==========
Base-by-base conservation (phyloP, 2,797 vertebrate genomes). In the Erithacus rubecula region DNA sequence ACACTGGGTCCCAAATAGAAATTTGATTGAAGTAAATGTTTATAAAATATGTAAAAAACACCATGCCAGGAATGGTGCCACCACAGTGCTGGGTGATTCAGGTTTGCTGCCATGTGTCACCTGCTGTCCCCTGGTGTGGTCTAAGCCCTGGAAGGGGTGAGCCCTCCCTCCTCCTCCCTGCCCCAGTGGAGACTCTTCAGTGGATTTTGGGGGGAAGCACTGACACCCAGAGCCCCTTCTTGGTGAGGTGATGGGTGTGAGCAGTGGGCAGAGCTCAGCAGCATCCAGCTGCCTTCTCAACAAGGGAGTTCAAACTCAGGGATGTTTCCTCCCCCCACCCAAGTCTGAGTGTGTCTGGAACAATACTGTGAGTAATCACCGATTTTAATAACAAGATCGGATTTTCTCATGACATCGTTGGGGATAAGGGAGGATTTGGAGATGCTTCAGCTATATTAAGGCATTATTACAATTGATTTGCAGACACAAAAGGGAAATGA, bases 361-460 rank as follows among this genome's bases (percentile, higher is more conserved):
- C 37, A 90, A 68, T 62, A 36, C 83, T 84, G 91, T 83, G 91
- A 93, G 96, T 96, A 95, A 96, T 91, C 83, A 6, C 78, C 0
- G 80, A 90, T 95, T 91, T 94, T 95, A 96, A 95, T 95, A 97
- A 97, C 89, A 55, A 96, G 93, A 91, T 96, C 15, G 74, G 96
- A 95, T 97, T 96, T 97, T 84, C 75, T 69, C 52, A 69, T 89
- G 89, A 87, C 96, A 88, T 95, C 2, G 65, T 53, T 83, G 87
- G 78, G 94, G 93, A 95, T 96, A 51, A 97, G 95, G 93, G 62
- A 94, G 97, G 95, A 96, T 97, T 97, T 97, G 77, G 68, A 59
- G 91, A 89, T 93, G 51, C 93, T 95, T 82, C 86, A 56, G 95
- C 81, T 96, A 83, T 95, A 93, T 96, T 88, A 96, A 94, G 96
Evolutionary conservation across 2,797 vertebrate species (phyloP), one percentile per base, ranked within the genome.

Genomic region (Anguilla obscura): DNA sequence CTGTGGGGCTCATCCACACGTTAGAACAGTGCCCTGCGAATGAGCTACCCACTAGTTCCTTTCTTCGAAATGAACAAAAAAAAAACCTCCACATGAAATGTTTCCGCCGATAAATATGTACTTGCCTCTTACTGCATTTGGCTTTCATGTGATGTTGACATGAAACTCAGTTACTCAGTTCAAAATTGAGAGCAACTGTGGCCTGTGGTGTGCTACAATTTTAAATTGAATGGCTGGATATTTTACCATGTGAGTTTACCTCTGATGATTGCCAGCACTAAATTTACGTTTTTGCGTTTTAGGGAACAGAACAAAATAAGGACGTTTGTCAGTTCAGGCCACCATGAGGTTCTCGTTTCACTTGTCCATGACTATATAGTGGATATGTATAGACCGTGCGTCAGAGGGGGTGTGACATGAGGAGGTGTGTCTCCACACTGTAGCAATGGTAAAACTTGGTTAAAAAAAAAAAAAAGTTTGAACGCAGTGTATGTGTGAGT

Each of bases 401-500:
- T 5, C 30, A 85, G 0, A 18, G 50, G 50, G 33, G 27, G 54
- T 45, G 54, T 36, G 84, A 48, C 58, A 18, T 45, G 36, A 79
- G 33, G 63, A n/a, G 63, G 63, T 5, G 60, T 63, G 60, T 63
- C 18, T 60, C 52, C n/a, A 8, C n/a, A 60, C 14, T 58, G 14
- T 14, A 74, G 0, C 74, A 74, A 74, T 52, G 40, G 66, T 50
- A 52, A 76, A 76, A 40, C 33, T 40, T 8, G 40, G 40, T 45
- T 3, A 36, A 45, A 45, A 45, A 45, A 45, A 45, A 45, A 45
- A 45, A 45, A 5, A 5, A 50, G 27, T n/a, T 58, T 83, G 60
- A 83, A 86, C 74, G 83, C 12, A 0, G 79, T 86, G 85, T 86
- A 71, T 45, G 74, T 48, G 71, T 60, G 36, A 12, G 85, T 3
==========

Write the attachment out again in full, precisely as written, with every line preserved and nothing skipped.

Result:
Base-by-base conservation (phyloP, 2,797 vertebrate genomes). In the Erithacus rubecula region DNA sequence ACACTGGGTCCCAAATAGAAATTTGATTGAAGTAAATGTTTATAAAATATGTAAAAAACACCATGCCAGGAATGGTGCCACCACAGTGCTGGGTGATTCAGGTTTGCTGCCATGTGTCACCTGCTGTCCCCTGGTGTGGTCTAAGCCCTGGAAGGGGTGAGCCCTCCCTCCTCCTCCCTGCCCCAGTGGAGACTCTTCAGTGGATTTTGGGGGGAAGCACTGACACCCAGAGCCCCTTCTTGGTGAGGTGATGGGTGTGAGCAGTGGGCAGAGCTCAGCAGCATCCAGCTGCCTTCTCAACAAGGGAGTTCAAACTCAGGGATGTTTCCTCCCCCCACCCAAGTCTGAGTGTGTCTGGAACAATACTGTGAGTAATCACCGATTTTAATAACAAGATCGGATTTTCTCATGACATCGTTGGGGATAAGGGAGGATTTGGAGATGCTTCAGCTATATTAAGGCATTATTACAATTGATTTGCAGACACAAAAGGGAAATGA, bases 361-460 rank as follows among this genome's bases (percentile, higher is more conserved):
- C 37, A 90, A 68, T 62, A 36, C 83, T 84, G 91, T 83, G 91
- A 93, G 96, T 96, A 95, A 96, T 91, C 83, A 6, C 78, C 0
- G 80, A 90, T 95, T 91, T 94, T 95, A 96, A 95, T 95, A 97
- A 97, C 89, A 55, A 96, G 93, A 91, T 96, C 15, G 74, G 96
- A 95, T 97, T 96, T 97, T 84, C 75, T 69, C 52, A 69, T 89
- G 89, A 87, C 96, A 88, T 95, C 2, G 65, T 53, T 83, G 87
- G 78, G 94, G 93, A 95, T 96, A 51, A 97, G 95, G 93, G 62
- A 94, G 97, G 95, A 96, T 97, T 97, T 97, G 77, G 68, A 59
- G 91, A 89, T 93, G 51, C 93, T 95, T 82, C 86, A 56, G 95
- C 81, T 96, A 83, T 95, A 93, T 96, T 88, A 96, A 94, G 96
Evolutionary conservation across 2,797 vertebrate species (phyloP), one percentile per base, ranked within the genome.

Genomic region (Anguilla obscura): DNA sequence CTGTGGGGCTCATCCACACGTTAGAACAGTGCCCTGCGAATGAGCTACCCACTAGTTCCTTTCTTCGAAATGAACAAAAAAAAAACCTCCACATGAAATGTTTCCGCCGATAAATATGTACTTGCCTCTTACTGCATTTGGCTTTCATGTGATGTTGACATGAAACTCAGTTACTCAGTTCAAAATTGAGAGCAACTGTGGCCTGTGGTGTGCTACAATTTTAAATTGAATGGCTGGATATTTTACCATGTGAGTTTACCTCTGATGATTGCCAGCACTAAATTTACGTTTTTGCGTTTTAGGGAACAGAACAAAATAAGGACGTTTGTCAGTTCAGGCCACCATGAGGTTCTCGTTTCACTTGTCCATGACTATATAGTGGATATGTATAGACCGTGCGTCAGAGGGGGTGTGACATGAGGAGGTGTGTCTCCACACTGTAGCAATGGTAAAACTTGGTTAAAAAAAAAAAAAAGTTTGAACGCAGTGTATGTGTGAGT

Each of bases 401-500:
- T 5, C 30, A 85, G 0, A 18, G 50, G 50, G 33, G 27, G 54
- T 45, G 54, T 36, G 84, A 48, C 58, A 18, T 45, G 36, A 79
- G 33, G 63, A n/a, G 63, G 63, T 5, G 60, T 63, G 60, T 63
- C 18, T 60, C 52, C n/a, A 8, C n/a, A 60, C 14, T 58, G 14
- T 14, A 74, G 0, C 74, A 74, A 74, T 52, G 40, G 66, T 50
- A 52, A 76, A 76, A 40, C 33, T 40, T 8, G 40, G 40, T 45
- T 3, A 36, A 45, A 45, A 45, A 45, A 45, A 45, A 45, A 45
- A 45, A 45, A 5, A 5, A 50, G 27, T n/a, T 58, T 83, G 60
- A 83, A 86, C 74, G 83, C 12, A 0, G 79, T 86, G 85, T 86
- A 71, T 45, G 74, T 48, G 71, T 60, G 36, A 12, G 85, T 3